Sweden May Shelve Tougher Bank Rules If Recovery Is at Risk

Photographer: Andrew Harrer/Bloomberg
Earlier this year, Finance Minister Anders Borg criticized lenders for paying what he characterized as excessive dividends, arguing the cash will be needed to comply with even tougher reserve rules in future.

Sweden’s government signaled it won’t push for stricter bank rules than those already agreed on if there are signs that doing so would put an economic recovery at risk.

“What you constantly need to take into the equation is not to hurt the growth that’s about to accelerate, but to find a suitable balance,” Financial Markets Minister Peter Norman said yesterday in an interview in Stockholm. “This is an economic experiment” and “a delicate balance,” he said.

The comments mark a change in tone after Sweden forced through some of the world’s strictest bank capital standards. Earlier this year, Finance MinisterAnders Borgcriticized lenders for paying what he characterized as excessive dividends, arguing the cash will be needed to comply with even tougher reserve rules in future. Swedish banks, including Nordea Bank AB (NDA), Swedbank AB (SWEDA) and SEB AB, have warned that setting capital requirements too high could jeopardize the recovery.

Norman said yesterday the government will watch to see how existing proposals affect the largest Nordic economy before considering new measures.

Deflationary Spiral

Sweden is grappling with signs of an overheated property market while consumer prices sink. Inflation will still be below the central bank’s 2 percent target five years from now, according to a survey of money market participants by TNS Sifo Prospera published today. Unemployment, adjusted for seasonal swings, rose to 8.2 percent in January, Statistics Sweden said Feb. 13. That’s the highest rate in Scandinavia.

The administration of Prime Minister Fredrik Reinfeldt, which is trailing behind the Social Democrat-led opposition in most polls ahead of September elections, will require Sweden’s biggest banks to hold at least 12 percent core Tier 1 capital relative to risk-weighted assets from 2015. Though banks already exceed that requirement, both Borg and Norman have signaled that rules may be tightened further.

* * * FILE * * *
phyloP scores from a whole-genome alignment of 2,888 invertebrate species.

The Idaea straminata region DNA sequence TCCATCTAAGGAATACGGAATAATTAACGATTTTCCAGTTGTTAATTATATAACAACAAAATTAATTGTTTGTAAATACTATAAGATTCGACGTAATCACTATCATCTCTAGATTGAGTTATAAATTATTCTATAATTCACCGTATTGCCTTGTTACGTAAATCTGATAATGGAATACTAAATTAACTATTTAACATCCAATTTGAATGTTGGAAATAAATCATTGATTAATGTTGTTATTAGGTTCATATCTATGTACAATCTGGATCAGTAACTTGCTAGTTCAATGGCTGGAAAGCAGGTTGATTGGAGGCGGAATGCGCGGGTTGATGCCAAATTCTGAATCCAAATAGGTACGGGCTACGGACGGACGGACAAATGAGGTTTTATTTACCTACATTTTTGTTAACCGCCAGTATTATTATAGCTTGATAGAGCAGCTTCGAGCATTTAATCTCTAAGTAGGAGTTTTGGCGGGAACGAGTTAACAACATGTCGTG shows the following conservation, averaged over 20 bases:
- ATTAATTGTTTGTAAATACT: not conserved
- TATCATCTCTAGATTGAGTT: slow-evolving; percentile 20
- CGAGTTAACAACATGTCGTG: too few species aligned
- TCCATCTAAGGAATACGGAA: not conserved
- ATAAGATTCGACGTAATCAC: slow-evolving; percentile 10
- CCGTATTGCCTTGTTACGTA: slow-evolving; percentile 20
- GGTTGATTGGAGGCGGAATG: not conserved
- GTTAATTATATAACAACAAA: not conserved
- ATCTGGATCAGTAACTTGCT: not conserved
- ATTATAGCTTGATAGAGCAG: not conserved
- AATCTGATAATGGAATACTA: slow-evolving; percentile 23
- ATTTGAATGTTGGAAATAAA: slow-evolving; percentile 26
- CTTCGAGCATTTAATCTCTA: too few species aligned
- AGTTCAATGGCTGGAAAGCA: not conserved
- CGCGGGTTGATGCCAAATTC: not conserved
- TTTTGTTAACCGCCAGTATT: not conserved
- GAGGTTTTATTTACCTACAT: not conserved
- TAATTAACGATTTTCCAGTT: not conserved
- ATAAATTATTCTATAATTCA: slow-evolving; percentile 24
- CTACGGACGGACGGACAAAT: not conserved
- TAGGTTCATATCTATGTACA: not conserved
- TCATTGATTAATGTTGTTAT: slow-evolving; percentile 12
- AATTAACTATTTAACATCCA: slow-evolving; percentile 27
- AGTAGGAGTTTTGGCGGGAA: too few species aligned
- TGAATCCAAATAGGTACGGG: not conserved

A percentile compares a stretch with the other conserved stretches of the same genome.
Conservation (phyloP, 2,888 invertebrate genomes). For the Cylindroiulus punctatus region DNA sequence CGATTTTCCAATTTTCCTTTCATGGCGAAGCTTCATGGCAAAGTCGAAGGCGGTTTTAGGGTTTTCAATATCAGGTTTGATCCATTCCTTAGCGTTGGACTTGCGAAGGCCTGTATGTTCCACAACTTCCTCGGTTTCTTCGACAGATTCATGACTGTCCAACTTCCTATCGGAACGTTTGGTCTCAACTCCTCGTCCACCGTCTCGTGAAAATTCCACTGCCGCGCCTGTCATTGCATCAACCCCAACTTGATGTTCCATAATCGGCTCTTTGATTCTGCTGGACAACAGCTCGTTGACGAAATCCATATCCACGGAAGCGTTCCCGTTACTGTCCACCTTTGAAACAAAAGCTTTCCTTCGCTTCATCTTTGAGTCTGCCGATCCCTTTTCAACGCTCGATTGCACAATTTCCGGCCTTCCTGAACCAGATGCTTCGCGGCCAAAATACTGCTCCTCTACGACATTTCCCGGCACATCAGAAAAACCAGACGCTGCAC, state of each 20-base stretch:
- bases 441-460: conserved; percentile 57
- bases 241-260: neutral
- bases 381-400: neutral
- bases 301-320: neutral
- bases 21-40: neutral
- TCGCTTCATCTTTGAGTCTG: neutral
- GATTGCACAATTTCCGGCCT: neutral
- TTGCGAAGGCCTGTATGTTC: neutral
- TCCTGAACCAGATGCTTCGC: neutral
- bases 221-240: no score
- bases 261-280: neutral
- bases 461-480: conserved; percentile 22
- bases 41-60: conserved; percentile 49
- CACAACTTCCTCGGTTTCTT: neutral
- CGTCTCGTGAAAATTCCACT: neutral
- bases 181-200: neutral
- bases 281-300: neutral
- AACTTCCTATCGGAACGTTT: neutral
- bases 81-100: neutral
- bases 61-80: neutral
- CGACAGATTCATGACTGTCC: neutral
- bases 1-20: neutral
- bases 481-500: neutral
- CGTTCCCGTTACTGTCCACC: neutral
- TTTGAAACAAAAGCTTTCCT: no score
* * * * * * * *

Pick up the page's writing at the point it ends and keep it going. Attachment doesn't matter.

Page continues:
Nordea’s core Tier 1 ratio, excluding transition rules, rose to 14.9 percent of risk-weighted assets at the end of 2013. Svenska Handelsbanken AB (SHBA) and Swedbank have the highest ratios among major European banks, at 18.9 percent and 18.3 percent, respectively, under Basel III. SEB’s ratio is 15 percent.

Diluting Capital

To prevent banks from diluting capital levels, Swedish lenders may this year have to raise the risk weights they assign mortgage assets to 25 percent. That follows a requirement last year to triple risk weights to 15 percent. Lenders also face a countercyclical buffer, the size of which has yet to be decided, and are under pressure to create voluntary amortization programs to help bring down consumer debt burdens.

The government has argued the measures are needed to cap record private debt, now at more than 170 percent of disposable incomes.

Sweden, a stable AAA economy with its own currency, in 2013 set up a financial stability council which met for the first time last week to discuss potential measures to prevent debt from spiraling out of control. Besides Norman, the council comprises the heads of the central bank, the debt office and the financial regulator.

Stability Council

Norman said last week’s meeting covered a broad range of topics and that it is too early to predict whether measures already announced will be enough to stem private debt. The council meets again in May, when Norman has said the government will provide a road map for future steps to curb borrowing.

The central bank raised its forecast for household debt last week, predicting Swedes will owe their creditors more than 180 percent of disposable incomes in 2016. The ratio has almost doubled since the mid-1990s as home prices soared. Apartment prices alone rose 11 percent last year.

“We have to look at how things develop” and “if we’re seeing that things don’t change we must use new tools or tighten the old tools,” Norman said. “One is to tighten the mortgage cap, the other is amortization requirements, the third is risk weights on mortgages and the fourth is general capital” increases for banks, he said.

Phasing out rules that allow Swedes to deduct as much as 30 percent of their interest payments from taxes is not an option, Norman said. “There are no discussions underway whatsoever to make any changes to the interest cost deductions,” he said.

To contact the reporters on this story: Johan Carlstrom in Stockholm at jcarlstrom@bloomberg.net; Niklas Magnusson in Stockholm at nmagnusson1@bloomberg.net

To contact the editors responsible for this story: Jonas Bergman at jbergman@bloomberg.net; Tasneem Brogger at tbrogger@bloomberg.net

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